“I believe excluding a pregnant school girl can only lead to poorly educated mothers and where will this leave the country?” she asked.

Added Mashusha:

“Pregnant girls should be encouraged to further their education and my question is are teen fathers also expected to leave school in support of the girls whom they have made pregnant?”

“ Lastly, to the young girls who are still at school should focus on your education first, you shape up your destiny  through empowering yourselves in this case.. Mistakes do happen but let it not be a scapegoats.”


Similar sentiments were echoed by fellow musician and chief economist with a leading banking institution, Tongai “Chirandu” Tarubona on the basis of morality.

Tongai Tarubona

“That is a very dangerous move on both issues. Allowing pregnant girls to attend lessons has a moral hazard of pushing these girls into more indulgence with full knowledge of ‘nothing will happen to me even if’.

“The expulsion that ensued falling pregnant was deterrent enough to prevent unwarranted pregnancies, hence focus was directed on learning, now with the proposed change, it splits the learner’s attention, with unintended adverse consequences.

“Authorities should not allow this, as it sets a wrong precedence.”

On his opinion on the Act which outlaws corporal punishment, he added:

“One issue of not caning of pupils, again this is something which provides breeding ground of a society with no good morals.

“Caning by itself provides some healthy feedback to behaviour(s) which are not supposed to be repeated.

“Caning is appropriate in instilling discipline in kids, with far reaching positive impact on pupils’ education and moral values.

“Ko chaipa chiiko from what used to happen, that’s why by comparison kids of past generations are better in upholding our Ubuntu than those of today.

“Ill-disciplined kids are a misfit in our society, hence I implore authorities to reconsider the previous practices that have already shown good results than to gamble with people’s known good moral values.”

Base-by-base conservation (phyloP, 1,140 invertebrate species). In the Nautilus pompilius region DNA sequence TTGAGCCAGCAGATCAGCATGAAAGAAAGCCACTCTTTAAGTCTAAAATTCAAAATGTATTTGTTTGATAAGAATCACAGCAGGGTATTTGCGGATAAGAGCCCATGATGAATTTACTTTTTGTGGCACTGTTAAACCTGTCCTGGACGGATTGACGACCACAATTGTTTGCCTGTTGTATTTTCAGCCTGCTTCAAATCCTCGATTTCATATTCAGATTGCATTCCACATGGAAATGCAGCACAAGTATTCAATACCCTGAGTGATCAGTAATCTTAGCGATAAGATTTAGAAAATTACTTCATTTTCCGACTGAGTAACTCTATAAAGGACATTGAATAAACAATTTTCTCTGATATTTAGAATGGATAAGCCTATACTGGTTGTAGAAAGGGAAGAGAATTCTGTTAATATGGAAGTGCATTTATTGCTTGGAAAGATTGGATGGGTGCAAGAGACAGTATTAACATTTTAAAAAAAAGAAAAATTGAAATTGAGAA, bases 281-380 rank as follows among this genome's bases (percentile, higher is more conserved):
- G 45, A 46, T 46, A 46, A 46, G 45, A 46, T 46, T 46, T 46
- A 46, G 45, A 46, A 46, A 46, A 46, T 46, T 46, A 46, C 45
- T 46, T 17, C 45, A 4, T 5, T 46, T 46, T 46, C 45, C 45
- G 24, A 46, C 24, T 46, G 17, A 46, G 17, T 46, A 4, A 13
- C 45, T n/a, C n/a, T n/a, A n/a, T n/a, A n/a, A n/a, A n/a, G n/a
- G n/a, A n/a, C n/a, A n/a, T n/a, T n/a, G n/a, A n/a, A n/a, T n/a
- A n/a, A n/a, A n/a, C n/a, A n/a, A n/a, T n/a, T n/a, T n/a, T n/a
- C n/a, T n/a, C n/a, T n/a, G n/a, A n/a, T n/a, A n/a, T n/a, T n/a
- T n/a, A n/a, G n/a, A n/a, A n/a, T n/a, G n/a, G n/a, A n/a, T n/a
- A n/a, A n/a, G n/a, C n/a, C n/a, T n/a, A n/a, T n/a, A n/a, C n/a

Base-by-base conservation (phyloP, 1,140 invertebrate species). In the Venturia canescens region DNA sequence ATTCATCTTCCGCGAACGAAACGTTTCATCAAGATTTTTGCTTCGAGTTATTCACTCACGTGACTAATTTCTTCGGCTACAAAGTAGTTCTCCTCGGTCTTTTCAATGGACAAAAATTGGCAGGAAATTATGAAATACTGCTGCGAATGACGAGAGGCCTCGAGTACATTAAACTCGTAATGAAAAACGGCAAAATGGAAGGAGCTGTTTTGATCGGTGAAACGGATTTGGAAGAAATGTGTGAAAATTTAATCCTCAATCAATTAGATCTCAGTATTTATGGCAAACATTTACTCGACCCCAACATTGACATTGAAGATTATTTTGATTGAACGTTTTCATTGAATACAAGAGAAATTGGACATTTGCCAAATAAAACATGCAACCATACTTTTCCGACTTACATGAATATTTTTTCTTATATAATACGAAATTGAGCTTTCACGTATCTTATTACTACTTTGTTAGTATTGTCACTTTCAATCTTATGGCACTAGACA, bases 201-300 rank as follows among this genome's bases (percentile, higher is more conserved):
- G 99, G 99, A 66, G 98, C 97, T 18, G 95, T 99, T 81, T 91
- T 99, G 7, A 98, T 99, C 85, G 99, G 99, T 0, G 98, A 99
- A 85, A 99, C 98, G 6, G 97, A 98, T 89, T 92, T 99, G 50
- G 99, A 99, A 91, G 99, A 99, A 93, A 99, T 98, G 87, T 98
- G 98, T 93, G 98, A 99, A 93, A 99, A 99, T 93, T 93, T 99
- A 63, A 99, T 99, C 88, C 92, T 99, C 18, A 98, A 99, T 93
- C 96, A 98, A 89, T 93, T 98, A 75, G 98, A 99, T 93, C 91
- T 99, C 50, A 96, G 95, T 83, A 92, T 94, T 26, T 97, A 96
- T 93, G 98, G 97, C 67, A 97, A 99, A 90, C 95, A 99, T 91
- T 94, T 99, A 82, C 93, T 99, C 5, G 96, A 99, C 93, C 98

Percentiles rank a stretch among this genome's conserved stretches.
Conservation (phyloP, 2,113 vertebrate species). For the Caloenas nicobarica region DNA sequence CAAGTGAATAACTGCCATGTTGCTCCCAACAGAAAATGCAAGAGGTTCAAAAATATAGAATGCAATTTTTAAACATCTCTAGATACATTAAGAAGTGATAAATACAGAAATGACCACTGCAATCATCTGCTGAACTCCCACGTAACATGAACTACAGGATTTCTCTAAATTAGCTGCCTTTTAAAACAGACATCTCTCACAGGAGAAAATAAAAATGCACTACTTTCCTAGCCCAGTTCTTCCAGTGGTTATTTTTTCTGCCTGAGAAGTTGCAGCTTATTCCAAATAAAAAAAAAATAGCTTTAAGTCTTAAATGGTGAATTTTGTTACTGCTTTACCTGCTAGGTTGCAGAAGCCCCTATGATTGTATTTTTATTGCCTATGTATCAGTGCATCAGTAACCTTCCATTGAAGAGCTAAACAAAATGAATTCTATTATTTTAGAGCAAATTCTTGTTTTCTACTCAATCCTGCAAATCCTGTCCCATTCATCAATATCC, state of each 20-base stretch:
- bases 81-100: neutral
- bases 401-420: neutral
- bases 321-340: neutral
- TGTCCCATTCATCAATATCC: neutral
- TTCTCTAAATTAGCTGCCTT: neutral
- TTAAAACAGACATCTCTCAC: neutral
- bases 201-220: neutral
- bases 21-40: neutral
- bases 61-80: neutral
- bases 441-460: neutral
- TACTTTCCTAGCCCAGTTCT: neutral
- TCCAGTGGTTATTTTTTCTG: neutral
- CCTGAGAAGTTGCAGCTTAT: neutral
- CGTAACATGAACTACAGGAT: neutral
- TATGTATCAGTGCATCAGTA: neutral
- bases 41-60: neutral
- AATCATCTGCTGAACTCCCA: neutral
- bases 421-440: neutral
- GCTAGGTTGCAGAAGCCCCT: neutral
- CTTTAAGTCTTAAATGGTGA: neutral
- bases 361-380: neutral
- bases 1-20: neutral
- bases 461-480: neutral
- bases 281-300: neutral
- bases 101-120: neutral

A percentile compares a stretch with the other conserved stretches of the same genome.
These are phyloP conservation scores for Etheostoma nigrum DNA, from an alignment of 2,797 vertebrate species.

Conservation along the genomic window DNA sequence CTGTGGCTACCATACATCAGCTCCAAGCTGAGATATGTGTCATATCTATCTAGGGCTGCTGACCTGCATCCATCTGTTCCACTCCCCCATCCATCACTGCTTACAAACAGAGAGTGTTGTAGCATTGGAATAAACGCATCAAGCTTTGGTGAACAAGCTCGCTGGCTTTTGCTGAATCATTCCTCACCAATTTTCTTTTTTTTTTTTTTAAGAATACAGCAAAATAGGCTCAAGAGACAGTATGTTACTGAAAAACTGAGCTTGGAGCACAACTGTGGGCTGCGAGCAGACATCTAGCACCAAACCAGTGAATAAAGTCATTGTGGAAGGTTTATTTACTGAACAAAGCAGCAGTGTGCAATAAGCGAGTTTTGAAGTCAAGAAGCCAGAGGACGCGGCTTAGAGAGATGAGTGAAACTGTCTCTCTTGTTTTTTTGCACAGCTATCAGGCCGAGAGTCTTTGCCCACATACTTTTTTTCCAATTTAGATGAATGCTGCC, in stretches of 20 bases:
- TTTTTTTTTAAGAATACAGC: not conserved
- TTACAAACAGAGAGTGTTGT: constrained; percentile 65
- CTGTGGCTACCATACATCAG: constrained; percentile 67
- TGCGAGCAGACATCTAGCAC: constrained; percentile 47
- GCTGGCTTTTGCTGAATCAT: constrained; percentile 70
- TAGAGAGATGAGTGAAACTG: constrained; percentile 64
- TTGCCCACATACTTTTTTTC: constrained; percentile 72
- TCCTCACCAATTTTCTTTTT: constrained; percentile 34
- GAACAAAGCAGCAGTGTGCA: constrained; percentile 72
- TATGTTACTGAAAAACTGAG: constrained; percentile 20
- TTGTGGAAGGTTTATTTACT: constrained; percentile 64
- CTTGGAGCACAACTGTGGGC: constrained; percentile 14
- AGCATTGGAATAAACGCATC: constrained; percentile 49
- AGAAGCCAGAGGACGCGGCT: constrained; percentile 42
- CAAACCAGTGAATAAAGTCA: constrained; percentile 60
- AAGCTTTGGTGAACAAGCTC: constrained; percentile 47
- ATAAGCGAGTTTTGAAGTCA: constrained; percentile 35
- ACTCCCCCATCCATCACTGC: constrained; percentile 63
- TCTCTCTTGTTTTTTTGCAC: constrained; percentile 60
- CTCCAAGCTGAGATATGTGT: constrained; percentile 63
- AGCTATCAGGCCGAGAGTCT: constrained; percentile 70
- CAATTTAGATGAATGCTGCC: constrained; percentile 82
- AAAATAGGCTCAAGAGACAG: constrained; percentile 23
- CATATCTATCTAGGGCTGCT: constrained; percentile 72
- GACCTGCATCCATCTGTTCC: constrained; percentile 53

Urban grooves star and producer Nesto also backed the Act but was concerned over the need to be fair

“Well on the girls who fall pregnant, I feel that in the earlier stages of the pregnancy they can continue to be part of lessons, although due stigma and bullying from other students as the it progresses into the last trimester, she can be given school work to do at home, so as to keep up to speed,”  she said.

On corporal punishment, he said:


“I feel corporal punishment should be included as it maintains discipline. It makes students know that certain behaviours have consequences.

“Proverbs 13:24, does say he who spares the rod hates his children. All this must also be done within reason without pushing boundaries.”

  • JOEY

Popular actress, writer   and beautician, Joey Nyikadzino weighed in the debate  and said:

“I think pregnant girls should be allowed to attend school because being pregnant doesn’t affect one’s thinking capacity.

Joey Nyikadzino

“Already as girls in our society we are not groomed for education but for marriage of which many think that it’s an achievement so by allowing pregnant girls to continue with school finally gives them the mind that marriage and getting pregnant are not the final destination to life.”

She added:

“If we allow them back in school, they will actually understand the importance of education that it’s a key to many doors hence being able to look up to themselves as ladies not doing anything   to get what they can’t afford from men. Let them be and support them.”


Sungura godfather Nicholas “Madzibaba”  Zakaria said hailed he Act for giving the girl-child a chance in life.

Nicholas Zakaria

“I am agreement with the Act  and I think the girl-cild deserves a second chance in life. As for corporal punishment, we need  still  need it because the Bible says the same  and this has been the culture which made is men were are today,” he said.


Award-wnning gospel artiste Substation Magacha  said:

“Although there are psychological effects to the girl child as she might face stigma from other students and teachers which is not easily controlled, it is not fair to keep her out of school as that is a basic right.


“If she is up to it, she should be counselled and allowed to continue especially when considering equity rule as the responsible boy has not been kept out of school.

“In most cases, the girl child is victim even of older men for economic reasons, why worsen the situation by limiting her empowerment opportunities?”


The popular entertainer said backed the Act but said pregnant girls should be isolated.

“We need them back in school but they need to be isolated and allocated their own class,” he said.

Comic Pastor

“Regarding corporal punishment, we need it back in school because school are now producing rascals who not well-manned,” he added.


The dendera music father figure said:

“We all make mistakes in life and pregnant girls should be kept in school. Regarding corporal punishment, bring it back as soon as yesterday,’ he said.

Allan Chimbetu